This, I believe, is what makes Christian faith so beautifully hopeful and powerful, while being also so confoundingly elusive and unknowing at the same time. It is liberating because it invites us to release our strangleholds on life’s controls, and disorienting because it asks us to receive God’s life instead. It frees us from the ceaselessness of human doing for the contentedness of human being by asking us to surrender to what is more than we can imagine. And it offers peace – a peace that passes understanding – through the exercise of trust, which parts deep within us don’t know how to do (or aren’t sure they want to do.)
Bible scholar, Luke Timothy Johnson talks about “learning Jesus” because “knowing Jesus” sounds a bit too finished and complete. And he describes the life of faith as a kind of suffering, saying, “Part of the suffering of discipleship derives from the fact that our trust and obedience are directed toward a being who, as the Living One, always moves ahead of us… We suffer because we are always in transition, always in a condition of stress, always free at every moment to stop or turn back or close our ears. In learning Jesus, therefore, we must above all have creative fidelity if our faith is to be authentic. We cannot rest content with the understanding of Jesus that was ours as children, or even the understanding of Jesus that was ours yesterday… Our fidelity is not to our past understanding but to the living Lord, which means that our learning Jesus continues as long as we live.”[ii]
What I’m getting at is that faith’s challenge is also its greatest source of hope and empowerment. Its “suffering” as Johnson calls it, or “disorientation,” as I’ve called it is the necessary cost of having a resurrected and still living, still acting, still speaking, still ministering Jesus. If faith were about acquiring facts or even a certain level of insight about a Jesus of history it would be easy, but it would also be less meaningful. (We could build up exactly what we need and then mark that box as done.) But, Christian faith, as Luke wants us to see it, is not about the temples we build or the sacrifices we make within them (as beautiful as they may or may not be;) it’s about receiving the word that Jesus is still speaking; it is about a living God living within us, coming to us as grace and using us in the lives of others for grace.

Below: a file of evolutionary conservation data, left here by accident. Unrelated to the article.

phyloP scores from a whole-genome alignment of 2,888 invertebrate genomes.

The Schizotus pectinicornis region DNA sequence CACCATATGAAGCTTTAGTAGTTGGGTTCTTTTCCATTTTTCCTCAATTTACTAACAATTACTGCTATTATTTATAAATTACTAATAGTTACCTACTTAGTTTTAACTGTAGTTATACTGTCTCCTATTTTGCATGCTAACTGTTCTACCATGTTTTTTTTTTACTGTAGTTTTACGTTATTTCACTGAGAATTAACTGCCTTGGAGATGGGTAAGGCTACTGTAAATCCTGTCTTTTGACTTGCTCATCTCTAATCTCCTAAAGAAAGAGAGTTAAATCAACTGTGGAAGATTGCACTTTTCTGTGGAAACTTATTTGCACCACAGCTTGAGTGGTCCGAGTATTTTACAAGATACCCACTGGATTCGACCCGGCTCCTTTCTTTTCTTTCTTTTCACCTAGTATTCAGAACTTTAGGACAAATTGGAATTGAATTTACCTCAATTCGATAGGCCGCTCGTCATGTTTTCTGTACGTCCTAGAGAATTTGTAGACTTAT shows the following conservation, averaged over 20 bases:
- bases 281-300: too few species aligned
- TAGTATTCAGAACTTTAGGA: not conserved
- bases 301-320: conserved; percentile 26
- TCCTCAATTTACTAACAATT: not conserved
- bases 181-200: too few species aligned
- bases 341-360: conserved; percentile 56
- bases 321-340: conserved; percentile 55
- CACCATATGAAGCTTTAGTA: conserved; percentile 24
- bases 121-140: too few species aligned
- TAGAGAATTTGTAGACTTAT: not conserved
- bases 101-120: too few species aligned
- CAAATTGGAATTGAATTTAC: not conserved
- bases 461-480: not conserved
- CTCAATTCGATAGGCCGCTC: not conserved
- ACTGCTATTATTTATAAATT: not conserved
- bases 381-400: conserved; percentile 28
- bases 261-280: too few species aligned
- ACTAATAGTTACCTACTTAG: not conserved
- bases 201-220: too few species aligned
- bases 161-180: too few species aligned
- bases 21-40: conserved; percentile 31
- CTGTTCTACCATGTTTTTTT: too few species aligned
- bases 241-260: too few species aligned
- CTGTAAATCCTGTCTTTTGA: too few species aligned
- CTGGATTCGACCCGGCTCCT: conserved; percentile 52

Many people in the past have told me that their faith essentially consists of being a good person. That’s what God wants of them, they say. But, while I’m sure that God is pleased by the goodness in each of them, Luke is telling us that what God wants is something a bit different than that. The call to be a good person is not the calling for which the martyrs died. Jesus leaves this temple that he’s speaking about today to suffer and die in its shadow, not so that people might learn to be good, but so that in rising from death he might share with all the life of God that lives forever in him.
This is exactly what happens in volume 2 of Luke’s gospel known as the Book of Acts in an event called Pentecost, which is also known as the birthday of the Church. It’s when the resurrected presence of Jesus who is the embodiment of God’s love, is made known within the people as and through the movement of God’s Holy Spirit. That was the core experience of the bible’s Christians: the discovery that the life of God was being lived actively within and among them, which meant therefore that God had them, was with them, and would be with them, through every new movement and surprising manifestation of God’s Spirit.
Luke warns his church of false prophets to lead them astray, trials to test them, and persecutions to destroy them. Our context is different today, our worlds are far apart, but like Luke’s church we too are bombarded with much that would misguide us and deaden our souls. You might think for yourself about the most potent forces in your own life. Maybe it’s loss, or illness, or a hurt of some kind. Or, maybe it’s a sense that you are no longer needed or maybe you feel that you are devoting too much time to that which doesn’t deserve it. Maybe it’s the false promises of affluence or the constant stress of work without knowing that you’ve got enough to cover the costs. Maybe it’s political or civil despair. Maybe it’s something else; there’s no shortage of options.
What I know is that when we look to God in earnest we know that we need more than our own devices. We need God’s word of hope, not human assurances. We need God’s faithfulness, not human striving. We need God’s Spirit, not just mortal life. Thank God that is exactly what we are given.
[i] New Interpreters Bible, Volume ___, Page ___
[ii] Luke Timothy Johnson, Living Jesus, page 74